The Ranch and River fires ignited July 27 about 14 miles apart in Mendocino County, the Ranch fire east of Ukiah and the River fire near Hopland. The cause for both fires is under investigation.

Gov. Jerry Brown on Saturday requested President Donald Trump declare a major disaster to bolster the emergency response and government assistance for wildfires burning across at least four counties in the state: Lake, Mendocino, Napa and Shasta.

The pair of local blazes are among 17 major fires burning across the state.

“Battling these relentless fires requires a Herculean effort,” Brown said in his request. “Additional federal assistance is needed immediately to reduce the direct threat to public health and safety.”

The disaster request for Shasta County was approved, Brown’s office said late Saturday. The Federal Emergency Management Agency is reviewing the requests for Lake, Mendocino and Napa counties “on an expedited basis as preliminary damage assessments continue,” the governor’s office said.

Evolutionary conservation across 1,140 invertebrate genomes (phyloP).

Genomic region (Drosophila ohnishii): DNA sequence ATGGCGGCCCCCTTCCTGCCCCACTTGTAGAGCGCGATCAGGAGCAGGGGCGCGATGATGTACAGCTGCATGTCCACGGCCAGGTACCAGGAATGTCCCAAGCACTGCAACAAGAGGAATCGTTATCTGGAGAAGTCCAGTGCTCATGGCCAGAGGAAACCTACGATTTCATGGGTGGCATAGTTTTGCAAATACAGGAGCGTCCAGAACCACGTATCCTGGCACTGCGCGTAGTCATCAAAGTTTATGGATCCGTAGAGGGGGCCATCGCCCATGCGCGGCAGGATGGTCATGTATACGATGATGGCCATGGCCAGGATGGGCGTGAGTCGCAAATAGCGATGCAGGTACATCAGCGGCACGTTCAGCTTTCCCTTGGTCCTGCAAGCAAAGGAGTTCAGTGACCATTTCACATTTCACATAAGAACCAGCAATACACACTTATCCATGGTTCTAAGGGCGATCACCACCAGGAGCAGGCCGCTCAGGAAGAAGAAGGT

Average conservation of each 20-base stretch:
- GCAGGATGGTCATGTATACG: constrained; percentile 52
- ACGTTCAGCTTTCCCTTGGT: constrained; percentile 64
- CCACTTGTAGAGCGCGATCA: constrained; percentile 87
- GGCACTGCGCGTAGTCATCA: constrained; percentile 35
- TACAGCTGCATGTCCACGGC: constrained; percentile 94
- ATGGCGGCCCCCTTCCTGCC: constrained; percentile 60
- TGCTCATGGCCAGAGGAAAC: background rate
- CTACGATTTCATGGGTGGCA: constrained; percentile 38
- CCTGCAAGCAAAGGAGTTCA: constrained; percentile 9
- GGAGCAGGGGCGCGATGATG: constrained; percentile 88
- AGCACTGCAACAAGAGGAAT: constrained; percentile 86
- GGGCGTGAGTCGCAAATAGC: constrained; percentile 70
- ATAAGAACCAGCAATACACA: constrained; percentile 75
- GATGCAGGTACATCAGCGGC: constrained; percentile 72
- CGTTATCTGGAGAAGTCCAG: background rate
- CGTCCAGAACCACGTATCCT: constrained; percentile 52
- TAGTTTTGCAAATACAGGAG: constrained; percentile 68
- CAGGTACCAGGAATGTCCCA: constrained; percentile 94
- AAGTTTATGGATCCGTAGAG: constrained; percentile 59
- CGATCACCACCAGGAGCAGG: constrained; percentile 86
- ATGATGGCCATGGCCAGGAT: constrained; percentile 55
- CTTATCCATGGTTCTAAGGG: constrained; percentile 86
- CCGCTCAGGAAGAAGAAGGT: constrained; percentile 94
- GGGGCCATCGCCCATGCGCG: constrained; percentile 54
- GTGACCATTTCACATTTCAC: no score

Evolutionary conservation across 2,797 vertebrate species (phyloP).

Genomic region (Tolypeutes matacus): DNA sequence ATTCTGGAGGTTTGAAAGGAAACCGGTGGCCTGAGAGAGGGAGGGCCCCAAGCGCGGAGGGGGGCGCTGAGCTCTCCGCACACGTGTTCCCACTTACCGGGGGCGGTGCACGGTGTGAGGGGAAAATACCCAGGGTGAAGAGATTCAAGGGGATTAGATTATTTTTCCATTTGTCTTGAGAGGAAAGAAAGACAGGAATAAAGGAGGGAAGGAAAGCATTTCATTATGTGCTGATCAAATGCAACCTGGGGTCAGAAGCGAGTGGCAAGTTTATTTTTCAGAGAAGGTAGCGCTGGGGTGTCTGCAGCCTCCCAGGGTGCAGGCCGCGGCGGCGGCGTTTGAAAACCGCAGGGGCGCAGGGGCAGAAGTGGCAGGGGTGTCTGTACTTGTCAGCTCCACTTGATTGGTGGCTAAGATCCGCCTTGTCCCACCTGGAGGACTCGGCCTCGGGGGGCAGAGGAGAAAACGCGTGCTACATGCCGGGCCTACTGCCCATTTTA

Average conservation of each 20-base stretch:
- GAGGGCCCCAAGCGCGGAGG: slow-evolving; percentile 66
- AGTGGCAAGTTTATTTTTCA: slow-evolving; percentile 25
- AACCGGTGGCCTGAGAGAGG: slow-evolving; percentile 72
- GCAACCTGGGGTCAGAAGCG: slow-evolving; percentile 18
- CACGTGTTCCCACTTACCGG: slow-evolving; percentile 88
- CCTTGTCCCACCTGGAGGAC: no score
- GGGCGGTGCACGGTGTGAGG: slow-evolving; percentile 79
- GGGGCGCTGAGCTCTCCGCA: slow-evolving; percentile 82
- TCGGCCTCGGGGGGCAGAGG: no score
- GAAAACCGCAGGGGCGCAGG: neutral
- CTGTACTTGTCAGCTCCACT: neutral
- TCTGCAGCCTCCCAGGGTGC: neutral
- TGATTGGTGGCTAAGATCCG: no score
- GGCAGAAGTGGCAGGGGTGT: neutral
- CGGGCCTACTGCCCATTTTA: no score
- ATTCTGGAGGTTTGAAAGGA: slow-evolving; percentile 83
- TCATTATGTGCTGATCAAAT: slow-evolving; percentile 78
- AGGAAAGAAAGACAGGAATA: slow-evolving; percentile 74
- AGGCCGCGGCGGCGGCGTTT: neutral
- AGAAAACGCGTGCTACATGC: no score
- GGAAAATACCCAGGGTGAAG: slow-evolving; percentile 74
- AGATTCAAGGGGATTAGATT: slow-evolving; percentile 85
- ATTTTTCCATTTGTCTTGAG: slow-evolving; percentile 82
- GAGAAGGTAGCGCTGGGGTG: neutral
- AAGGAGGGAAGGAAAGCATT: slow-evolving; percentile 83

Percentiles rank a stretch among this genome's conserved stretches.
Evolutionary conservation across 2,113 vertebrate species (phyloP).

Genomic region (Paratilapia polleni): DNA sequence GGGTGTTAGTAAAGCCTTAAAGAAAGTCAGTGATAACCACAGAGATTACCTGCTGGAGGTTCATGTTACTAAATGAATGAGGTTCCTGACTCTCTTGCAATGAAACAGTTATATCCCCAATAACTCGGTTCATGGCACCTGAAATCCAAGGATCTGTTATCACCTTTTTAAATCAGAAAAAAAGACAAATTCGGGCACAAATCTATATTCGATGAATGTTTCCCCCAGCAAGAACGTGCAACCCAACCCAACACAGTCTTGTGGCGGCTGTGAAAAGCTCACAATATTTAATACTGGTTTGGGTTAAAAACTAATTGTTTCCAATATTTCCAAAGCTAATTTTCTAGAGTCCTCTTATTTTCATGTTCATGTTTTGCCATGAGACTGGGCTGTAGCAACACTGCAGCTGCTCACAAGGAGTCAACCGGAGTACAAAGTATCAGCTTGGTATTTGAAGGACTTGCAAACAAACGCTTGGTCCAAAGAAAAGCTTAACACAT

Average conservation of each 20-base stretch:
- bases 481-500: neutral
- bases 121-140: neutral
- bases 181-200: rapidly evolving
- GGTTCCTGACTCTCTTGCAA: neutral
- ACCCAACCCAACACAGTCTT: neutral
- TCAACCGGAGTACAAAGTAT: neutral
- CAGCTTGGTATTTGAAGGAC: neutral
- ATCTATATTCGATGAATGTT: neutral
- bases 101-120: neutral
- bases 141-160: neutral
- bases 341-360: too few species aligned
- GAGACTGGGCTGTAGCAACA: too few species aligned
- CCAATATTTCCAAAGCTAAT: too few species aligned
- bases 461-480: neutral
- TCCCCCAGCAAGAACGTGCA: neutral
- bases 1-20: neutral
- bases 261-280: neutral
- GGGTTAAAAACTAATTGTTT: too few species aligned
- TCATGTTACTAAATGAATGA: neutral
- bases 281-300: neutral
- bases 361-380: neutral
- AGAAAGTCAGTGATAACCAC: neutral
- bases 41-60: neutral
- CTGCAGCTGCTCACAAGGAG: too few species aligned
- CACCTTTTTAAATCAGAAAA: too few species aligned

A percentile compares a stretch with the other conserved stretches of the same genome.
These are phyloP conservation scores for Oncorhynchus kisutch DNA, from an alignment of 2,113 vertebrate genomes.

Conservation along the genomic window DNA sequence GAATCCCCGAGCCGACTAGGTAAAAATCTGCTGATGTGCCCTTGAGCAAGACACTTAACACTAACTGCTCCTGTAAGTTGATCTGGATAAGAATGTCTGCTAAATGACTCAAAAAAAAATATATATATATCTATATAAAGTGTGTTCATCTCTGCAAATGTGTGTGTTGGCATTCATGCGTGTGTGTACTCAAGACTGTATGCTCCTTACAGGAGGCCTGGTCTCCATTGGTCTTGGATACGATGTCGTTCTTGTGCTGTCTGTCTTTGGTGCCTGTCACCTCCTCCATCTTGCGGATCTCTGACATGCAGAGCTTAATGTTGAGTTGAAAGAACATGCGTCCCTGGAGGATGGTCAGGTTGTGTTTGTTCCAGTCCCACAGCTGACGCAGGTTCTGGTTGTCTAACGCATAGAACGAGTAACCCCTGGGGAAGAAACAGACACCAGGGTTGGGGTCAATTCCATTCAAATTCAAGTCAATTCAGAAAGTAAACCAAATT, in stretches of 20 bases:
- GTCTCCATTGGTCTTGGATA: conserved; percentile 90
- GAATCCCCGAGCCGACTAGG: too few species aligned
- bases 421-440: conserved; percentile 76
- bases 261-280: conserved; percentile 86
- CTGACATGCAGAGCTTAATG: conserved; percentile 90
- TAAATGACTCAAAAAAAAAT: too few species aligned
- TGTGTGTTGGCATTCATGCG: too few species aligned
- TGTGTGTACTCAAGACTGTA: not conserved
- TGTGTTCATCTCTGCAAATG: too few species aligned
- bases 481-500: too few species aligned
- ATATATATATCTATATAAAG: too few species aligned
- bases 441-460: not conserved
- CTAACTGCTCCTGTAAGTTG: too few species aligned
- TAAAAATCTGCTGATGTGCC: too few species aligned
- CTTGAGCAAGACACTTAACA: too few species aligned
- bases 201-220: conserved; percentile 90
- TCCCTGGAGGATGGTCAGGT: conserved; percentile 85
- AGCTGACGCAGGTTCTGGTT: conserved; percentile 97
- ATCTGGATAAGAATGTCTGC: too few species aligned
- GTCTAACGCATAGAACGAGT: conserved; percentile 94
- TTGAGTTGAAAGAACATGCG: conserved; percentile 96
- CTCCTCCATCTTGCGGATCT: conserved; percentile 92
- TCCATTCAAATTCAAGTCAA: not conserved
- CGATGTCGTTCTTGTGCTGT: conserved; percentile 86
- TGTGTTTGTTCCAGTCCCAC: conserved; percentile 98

Saturday’s strong winds, warm temperatures and low humidity fueled extreme fire behavior in some parts of Lake County, with flame lengths as tall as 300 feet. Winds gusted up to 40 mph, said Michelle Mead, a forecaster with the National Weather Service.

“It’s obviously not good,” Mead said. “It allows the fire to expand because it’s got more energy.”